Calcium chloride solution will be sprayed on Edmonton roads again this winter. Global News has learned that year two of a pilot project will carry on as planned, and the same area that was used last winter will see trucks equipped with nozzles return.
However, a report that is due to be released Thursday for next week’s community services committee will contain a twist. This time, an improved inhibitor will be added to the mix, in an attempt to allay fears that the salt brine designed to melt snow also won’t do damage to your vehicle.
“We’re not necessarily changing the mix,” said Janet Tecklenborg, director of Infrastructure Operations with the City of Edmonton.
“We’re taking what we learned from last year and we’re optimizing it to try to minimize the impact of getting to bare pavement. So we want to minimize the amount of calcium chloride or sodium chloride that’s needed to get to bare pavement.”
Councillor Mike Nickel would prefer the city go back to the old way of handling the roads, once Mother Nature throws more winter at us.
“I told them weeks ago to stop, drop and roll, as we are on fire with this one,” the Ward 11 councillor wrote in a text.
In the first year of the pilot project, crews sprayed a salt brine solution to keep the amount of snow on roads from piling up — resulting in a savings of $4.3 million, according to a June city report.
That’s a seven per cent savings from the five-year average from 2013 to 2017 of $62.2 million. The number of snowfall days was comparable to the five-year average.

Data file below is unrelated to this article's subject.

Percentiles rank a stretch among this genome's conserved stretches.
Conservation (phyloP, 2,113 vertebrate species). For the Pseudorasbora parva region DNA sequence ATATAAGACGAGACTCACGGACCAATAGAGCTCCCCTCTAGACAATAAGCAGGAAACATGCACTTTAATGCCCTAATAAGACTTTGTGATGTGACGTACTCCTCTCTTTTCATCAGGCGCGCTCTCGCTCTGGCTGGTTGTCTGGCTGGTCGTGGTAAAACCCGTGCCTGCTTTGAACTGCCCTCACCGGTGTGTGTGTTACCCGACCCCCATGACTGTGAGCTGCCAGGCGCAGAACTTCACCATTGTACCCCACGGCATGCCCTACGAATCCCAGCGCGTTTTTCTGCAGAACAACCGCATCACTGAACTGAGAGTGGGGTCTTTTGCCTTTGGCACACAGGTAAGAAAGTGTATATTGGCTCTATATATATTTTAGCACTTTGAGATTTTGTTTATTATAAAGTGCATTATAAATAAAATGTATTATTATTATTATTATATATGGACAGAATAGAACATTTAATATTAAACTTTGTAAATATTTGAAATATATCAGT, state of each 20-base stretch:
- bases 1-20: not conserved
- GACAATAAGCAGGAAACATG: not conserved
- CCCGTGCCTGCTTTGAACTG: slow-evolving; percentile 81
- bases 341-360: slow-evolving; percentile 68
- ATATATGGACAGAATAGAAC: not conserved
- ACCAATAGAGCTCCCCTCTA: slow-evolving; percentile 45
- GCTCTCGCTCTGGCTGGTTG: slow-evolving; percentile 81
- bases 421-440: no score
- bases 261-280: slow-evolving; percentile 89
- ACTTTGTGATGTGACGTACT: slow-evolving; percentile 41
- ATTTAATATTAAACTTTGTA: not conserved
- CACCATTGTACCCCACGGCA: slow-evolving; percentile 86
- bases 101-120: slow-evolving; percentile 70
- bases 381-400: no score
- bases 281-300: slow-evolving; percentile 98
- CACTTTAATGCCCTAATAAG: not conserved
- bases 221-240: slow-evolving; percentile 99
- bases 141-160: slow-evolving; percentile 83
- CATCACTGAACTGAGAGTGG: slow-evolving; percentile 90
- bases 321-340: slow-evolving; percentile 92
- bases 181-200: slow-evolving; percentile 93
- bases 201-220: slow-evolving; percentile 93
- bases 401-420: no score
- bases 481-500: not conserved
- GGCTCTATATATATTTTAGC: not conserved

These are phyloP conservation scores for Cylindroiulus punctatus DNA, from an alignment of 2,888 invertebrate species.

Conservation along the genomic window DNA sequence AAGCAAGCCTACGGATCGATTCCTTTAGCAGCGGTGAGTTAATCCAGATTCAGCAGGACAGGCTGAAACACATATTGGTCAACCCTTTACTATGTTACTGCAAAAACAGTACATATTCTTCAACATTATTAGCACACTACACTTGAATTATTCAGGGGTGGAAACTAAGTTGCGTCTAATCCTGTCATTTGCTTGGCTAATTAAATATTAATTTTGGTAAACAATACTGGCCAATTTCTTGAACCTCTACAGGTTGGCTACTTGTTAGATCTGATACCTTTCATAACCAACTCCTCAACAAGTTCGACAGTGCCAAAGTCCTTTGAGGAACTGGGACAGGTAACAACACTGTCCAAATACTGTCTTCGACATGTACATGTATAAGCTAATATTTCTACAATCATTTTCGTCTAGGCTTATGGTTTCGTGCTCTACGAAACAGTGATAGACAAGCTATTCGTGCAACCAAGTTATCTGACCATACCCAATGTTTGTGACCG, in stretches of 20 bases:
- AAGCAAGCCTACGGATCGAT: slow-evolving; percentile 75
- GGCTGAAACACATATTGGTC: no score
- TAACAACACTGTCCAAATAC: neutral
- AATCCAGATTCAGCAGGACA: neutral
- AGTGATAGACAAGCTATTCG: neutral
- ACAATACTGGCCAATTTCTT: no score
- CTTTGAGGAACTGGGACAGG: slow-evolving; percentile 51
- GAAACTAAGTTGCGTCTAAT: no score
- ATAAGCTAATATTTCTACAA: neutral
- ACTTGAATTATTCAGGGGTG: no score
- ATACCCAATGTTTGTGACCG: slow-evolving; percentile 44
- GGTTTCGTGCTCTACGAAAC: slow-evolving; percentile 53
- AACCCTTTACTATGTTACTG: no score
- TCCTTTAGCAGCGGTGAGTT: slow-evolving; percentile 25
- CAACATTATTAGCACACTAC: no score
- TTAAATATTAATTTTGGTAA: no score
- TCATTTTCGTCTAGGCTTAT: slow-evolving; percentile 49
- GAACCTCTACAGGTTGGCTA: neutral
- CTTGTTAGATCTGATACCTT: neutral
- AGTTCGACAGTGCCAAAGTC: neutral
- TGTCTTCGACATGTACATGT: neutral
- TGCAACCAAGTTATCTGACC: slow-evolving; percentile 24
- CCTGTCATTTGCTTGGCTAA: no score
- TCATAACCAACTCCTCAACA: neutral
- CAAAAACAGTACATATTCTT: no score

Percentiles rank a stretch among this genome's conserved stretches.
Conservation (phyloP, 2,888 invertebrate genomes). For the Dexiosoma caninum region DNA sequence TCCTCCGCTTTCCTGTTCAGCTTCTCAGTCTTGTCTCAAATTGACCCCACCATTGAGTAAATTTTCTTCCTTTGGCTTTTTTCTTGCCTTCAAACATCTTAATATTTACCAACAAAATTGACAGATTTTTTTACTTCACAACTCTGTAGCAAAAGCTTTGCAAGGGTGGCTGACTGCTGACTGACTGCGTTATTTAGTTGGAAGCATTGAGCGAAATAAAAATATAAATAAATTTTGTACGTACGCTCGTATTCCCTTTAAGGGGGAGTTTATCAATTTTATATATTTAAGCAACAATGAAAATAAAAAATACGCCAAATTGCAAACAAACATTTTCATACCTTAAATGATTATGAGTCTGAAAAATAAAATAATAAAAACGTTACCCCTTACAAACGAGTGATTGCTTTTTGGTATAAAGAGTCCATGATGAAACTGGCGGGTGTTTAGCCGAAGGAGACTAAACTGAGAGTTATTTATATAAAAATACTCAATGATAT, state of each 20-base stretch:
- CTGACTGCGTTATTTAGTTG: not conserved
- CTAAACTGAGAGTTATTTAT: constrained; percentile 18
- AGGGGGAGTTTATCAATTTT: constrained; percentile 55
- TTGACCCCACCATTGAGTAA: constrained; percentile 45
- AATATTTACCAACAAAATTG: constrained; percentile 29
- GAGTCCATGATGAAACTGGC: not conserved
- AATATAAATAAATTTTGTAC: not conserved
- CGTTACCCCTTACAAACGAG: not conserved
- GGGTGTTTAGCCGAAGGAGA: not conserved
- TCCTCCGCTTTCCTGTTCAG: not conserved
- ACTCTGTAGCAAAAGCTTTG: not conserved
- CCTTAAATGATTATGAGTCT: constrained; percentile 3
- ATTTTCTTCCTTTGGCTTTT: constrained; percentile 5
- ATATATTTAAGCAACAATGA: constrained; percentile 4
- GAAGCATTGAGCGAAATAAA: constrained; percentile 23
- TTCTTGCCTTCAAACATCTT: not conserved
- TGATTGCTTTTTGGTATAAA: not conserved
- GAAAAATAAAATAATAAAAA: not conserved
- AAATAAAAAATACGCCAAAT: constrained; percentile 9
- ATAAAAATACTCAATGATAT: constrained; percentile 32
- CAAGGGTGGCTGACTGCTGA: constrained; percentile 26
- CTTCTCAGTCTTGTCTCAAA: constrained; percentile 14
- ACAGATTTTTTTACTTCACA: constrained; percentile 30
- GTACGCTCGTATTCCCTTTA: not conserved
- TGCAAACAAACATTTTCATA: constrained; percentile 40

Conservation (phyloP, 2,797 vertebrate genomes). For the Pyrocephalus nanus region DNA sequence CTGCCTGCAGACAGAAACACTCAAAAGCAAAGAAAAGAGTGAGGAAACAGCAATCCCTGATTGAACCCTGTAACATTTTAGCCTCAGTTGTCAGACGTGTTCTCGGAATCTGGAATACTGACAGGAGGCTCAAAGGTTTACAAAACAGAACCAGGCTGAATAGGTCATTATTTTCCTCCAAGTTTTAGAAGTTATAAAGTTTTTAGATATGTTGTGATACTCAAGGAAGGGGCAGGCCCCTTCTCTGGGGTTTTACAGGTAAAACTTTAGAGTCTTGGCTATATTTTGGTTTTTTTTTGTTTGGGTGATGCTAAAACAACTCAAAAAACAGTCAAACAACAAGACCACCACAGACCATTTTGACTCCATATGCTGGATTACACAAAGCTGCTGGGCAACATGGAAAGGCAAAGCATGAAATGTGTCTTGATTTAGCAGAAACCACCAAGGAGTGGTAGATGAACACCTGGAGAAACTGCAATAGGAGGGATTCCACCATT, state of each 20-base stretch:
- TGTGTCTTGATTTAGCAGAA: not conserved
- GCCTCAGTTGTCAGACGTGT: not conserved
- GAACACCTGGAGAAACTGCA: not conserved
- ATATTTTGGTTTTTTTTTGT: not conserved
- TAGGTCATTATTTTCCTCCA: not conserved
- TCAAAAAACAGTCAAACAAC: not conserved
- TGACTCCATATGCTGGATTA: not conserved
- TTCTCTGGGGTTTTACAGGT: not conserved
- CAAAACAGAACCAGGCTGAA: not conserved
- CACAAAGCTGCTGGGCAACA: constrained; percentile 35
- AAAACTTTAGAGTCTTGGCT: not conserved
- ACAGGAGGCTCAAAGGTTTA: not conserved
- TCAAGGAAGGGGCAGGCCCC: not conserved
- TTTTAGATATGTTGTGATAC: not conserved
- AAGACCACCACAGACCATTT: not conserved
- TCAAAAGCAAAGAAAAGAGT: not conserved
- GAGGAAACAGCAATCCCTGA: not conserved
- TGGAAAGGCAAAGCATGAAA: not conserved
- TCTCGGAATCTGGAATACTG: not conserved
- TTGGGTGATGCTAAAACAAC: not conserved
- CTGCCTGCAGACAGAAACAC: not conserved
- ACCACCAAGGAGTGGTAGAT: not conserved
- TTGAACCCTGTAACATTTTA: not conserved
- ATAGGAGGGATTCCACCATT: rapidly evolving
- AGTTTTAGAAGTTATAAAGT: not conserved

Councillor Andrew Knack said he’s hearing good and bad. The good was improved traction on the roads — the bad was a concern for vehicles, driveways and garage pads, as the salt left both metal and concrete vulnerable to damage.
“It’s great that the city might have saved money overall in their budget — but is that cost just getting pushed off to everyone else through enhanced maintenance of their vehicles and other infrastructure?”
Tecklenborg said the city is putting together a “robust monitoring program” as part of this year’s pilot project that will look at the impact on metal, asphalt, concrete and the environment.
“We are looking at our bridge program to understand if there is going to be an impact of the calcium and sodium chloride on the bridge lifestyle, and when we do our inspections, if there is going to be an implication by using this material.”
City council is heading into a four-year budget cycle, however Knack said he’s reluctant to have the budget reflect the $4.3 million or more savings.
“If things work out after this year’s test— after testing out the new solution — then great, you can make an adjustment afterwards. But I think it would be more responsible for us to budget for the full amount that we normally would and then adjust separately afterwards,” Knack said.
City administration has decided to use the same road footprint for this second year of the pilot project, so they can see how the pavement reacts compared to what was observed when a base line was established last year, our source said.
Since only a portion of the city is going to be using the new calcium chloride solution with the new inhibitor, the overall budget savings would increase if or when city council decides to use it to cover the entire road network.